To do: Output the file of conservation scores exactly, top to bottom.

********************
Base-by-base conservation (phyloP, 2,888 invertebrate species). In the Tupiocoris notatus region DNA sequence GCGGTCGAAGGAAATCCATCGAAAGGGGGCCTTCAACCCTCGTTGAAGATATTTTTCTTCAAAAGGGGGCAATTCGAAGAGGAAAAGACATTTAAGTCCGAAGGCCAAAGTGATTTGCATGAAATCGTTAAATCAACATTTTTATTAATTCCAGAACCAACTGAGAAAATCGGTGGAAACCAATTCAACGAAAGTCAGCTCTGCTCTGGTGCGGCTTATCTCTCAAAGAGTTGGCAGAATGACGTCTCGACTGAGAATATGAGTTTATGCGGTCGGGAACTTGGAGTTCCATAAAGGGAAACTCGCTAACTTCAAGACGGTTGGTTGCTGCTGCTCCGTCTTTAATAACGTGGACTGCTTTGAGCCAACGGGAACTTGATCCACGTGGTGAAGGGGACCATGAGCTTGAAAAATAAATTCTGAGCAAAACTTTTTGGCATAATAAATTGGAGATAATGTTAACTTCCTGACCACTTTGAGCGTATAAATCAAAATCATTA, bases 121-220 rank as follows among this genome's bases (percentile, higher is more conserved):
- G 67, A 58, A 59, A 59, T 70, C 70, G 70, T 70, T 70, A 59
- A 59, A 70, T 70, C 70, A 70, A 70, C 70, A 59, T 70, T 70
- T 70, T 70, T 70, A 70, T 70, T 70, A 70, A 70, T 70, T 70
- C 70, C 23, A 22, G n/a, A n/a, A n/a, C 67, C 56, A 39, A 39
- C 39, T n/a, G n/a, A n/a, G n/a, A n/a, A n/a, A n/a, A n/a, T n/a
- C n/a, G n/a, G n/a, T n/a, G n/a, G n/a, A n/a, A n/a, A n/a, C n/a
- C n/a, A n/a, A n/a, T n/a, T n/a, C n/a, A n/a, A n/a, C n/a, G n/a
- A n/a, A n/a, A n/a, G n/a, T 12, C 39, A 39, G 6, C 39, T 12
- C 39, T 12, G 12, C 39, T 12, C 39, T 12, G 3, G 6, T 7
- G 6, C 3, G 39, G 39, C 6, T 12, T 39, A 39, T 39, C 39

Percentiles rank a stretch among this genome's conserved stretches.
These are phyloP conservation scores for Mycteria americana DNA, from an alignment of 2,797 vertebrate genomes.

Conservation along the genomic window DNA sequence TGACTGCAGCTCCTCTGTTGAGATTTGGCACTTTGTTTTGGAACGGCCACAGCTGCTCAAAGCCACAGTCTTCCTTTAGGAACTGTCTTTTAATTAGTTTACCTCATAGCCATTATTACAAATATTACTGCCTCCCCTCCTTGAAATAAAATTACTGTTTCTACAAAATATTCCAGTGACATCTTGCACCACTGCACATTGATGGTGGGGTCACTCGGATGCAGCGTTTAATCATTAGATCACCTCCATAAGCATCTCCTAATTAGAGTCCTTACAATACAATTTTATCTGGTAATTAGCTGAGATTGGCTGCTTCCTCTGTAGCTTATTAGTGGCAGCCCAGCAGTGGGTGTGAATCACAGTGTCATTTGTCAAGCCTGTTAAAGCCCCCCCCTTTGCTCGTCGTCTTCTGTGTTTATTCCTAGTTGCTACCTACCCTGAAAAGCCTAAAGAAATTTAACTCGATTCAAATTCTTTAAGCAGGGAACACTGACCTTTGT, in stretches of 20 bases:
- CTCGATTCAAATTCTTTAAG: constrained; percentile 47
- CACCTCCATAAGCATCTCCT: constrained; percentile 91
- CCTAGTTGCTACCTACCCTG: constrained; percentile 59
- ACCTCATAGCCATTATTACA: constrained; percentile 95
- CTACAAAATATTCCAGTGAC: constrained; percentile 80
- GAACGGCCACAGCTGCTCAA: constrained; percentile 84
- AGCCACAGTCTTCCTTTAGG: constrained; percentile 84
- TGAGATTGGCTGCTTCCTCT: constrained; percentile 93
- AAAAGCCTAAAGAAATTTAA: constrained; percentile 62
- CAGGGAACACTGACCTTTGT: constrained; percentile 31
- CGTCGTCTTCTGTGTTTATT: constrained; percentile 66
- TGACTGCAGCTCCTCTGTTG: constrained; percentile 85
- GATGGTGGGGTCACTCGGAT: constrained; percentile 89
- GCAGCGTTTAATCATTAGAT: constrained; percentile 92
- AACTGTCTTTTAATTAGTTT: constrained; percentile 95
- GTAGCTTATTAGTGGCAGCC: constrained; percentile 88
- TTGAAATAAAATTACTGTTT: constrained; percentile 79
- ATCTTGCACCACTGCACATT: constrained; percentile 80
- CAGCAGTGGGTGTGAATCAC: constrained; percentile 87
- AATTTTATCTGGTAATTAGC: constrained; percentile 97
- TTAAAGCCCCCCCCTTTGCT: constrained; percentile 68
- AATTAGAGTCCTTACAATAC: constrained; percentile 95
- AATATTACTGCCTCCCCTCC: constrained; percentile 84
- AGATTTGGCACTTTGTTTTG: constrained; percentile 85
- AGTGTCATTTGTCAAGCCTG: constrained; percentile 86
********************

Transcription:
Base-by-base conservation (phyloP, 2,888 invertebrate species). In the Tupiocoris notatus region DNA sequence GCGGTCGAAGGAAATCCATCGAAAGGGGGCCTTCAACCCTCGTTGAAGATATTTTTCTTCAAAAGGGGGCAATTCGAAGAGGAAAAGACATTTAAGTCCGAAGGCCAAAGTGATTTGCATGAAATCGTTAAATCAACATTTTTATTAATTCCAGAACCAACTGAGAAAATCGGTGGAAACCAATTCAACGAAAGTCAGCTCTGCTCTGGTGCGGCTTATCTCTCAAAGAGTTGGCAGAATGACGTCTCGACTGAGAATATGAGTTTATGCGGTCGGGAACTTGGAGTTCCATAAAGGGAAACTCGCTAACTTCAAGACGGTTGGTTGCTGCTGCTCCGTCTTTAATAACGTGGACTGCTTTGAGCCAACGGGAACTTGATCCACGTGGTGAAGGGGACCATGAGCTTGAAAAATAAATTCTGAGCAAAACTTTTTGGCATAATAAATTGGAGATAATGTTAACTTCCTGACCACTTTGAGCGTATAAATCAAAATCATTA, bases 121-220 rank as follows among this genome's bases (percentile, higher is more conserved):
- G 67, A 58, A 59, A 59, T 70, C 70, G 70, T 70, T 70, A 59
- A 59, A 70, T 70, C 70, A 70, A 70, C 70, A 59, T 70, T 70
- T 70, T 70, T 70, A 70, T 70, T 70, A 70, A 70, T 70, T 70
- C 70, C 23, A 22, G n/a, A n/a, A n/a, C 67, C 56, A 39, A 39
- C 39, T n/a, G n/a, A n/a, G n/a, A n/a, A n/a, A n/a, A n/a, T n/a
- C n/a, G n/a, G n/a, T n/a, G n/a, G n/a, A n/a, A n/a, A n/a, C n/a
- C n/a, A n/a, A n/a, T n/a, T n/a, C n/a, A n/a, A n/a, C n/a, G n/a
- A n/a, A n/a, A n/a, G n/a, T 12, C 39, A 39, G 6, C 39, T 12
- C 39, T 12, G 12, C 39, T 12, C 39, T 12, G 3, G 6, T 7
- G 6, C 3, G 39, G 39, C 6, T 12, T 39, A 39, T 39, C 39

Percentiles rank a stretch among this genome's conserved stretches.
These are phyloP conservation scores for Mycteria americana DNA, from an alignment of 2,797 vertebrate genomes.

Conservation along the genomic window DNA sequence TGACTGCAGCTCCTCTGTTGAGATTTGGCACTTTGTTTTGGAACGGCCACAGCTGCTCAAAGCCACAGTCTTCCTTTAGGAACTGTCTTTTAATTAGTTTACCTCATAGCCATTATTACAAATATTACTGCCTCCCCTCCTTGAAATAAAATTACTGTTTCTACAAAATATTCCAGTGACATCTTGCACCACTGCACATTGATGGTGGGGTCACTCGGATGCAGCGTTTAATCATTAGATCACCTCCATAAGCATCTCCTAATTAGAGTCCTTACAATACAATTTTATCTGGTAATTAGCTGAGATTGGCTGCTTCCTCTGTAGCTTATTAGTGGCAGCCCAGCAGTGGGTGTGAATCACAGTGTCATTTGTCAAGCCTGTTAAAGCCCCCCCCTTTGCTCGTCGTCTTCTGTGTTTATTCCTAGTTGCTACCTACCCTGAAAAGCCTAAAGAAATTTAACTCGATTCAAATTCTTTAAGCAGGGAACACTGACCTTTGT, in stretches of 20 bases:
- CTCGATTCAAATTCTTTAAG: constrained; percentile 47
- CACCTCCATAAGCATCTCCT: constrained; percentile 91
- CCTAGTTGCTACCTACCCTG: constrained; percentile 59
- ACCTCATAGCCATTATTACA: constrained; percentile 95
- CTACAAAATATTCCAGTGAC: constrained; percentile 80
- GAACGGCCACAGCTGCTCAA: constrained; percentile 84
- AGCCACAGTCTTCCTTTAGG: constrained; percentile 84
- TGAGATTGGCTGCTTCCTCT: constrained; percentile 93
- AAAAGCCTAAAGAAATTTAA: constrained; percentile 62
- CAGGGAACACTGACCTTTGT: constrained; percentile 31
- CGTCGTCTTCTGTGTTTATT: constrained; percentile 66
- TGACTGCAGCTCCTCTGTTG: constrained; percentile 85
- GATGGTGGGGTCACTCGGAT: constrained; percentile 89
- GCAGCGTTTAATCATTAGAT: constrained; percentile 92
- AACTGTCTTTTAATTAGTTT: constrained; percentile 95
- GTAGCTTATTAGTGGCAGCC: constrained; percentile 88
- TTGAAATAAAATTACTGTTT: constrained; percentile 79
- ATCTTGCACCACTGCACATT: constrained; percentile 80
- CAGCAGTGGGTGTGAATCAC: constrained; percentile 87
- AATTTTATCTGGTAATTAGC: constrained; percentile 97
- TTAAAGCCCCCCCCTTTGCT: constrained; percentile 68
- AATTAGAGTCCTTACAATAC: constrained; percentile 95
- AATATTACTGCCTCCCCTCC: constrained; percentile 84
- AGATTTGGCACTTTGTTTTG: constrained; percentile 85
- AGTGTCATTTGTCAAGCCTG: constrained; percentile 86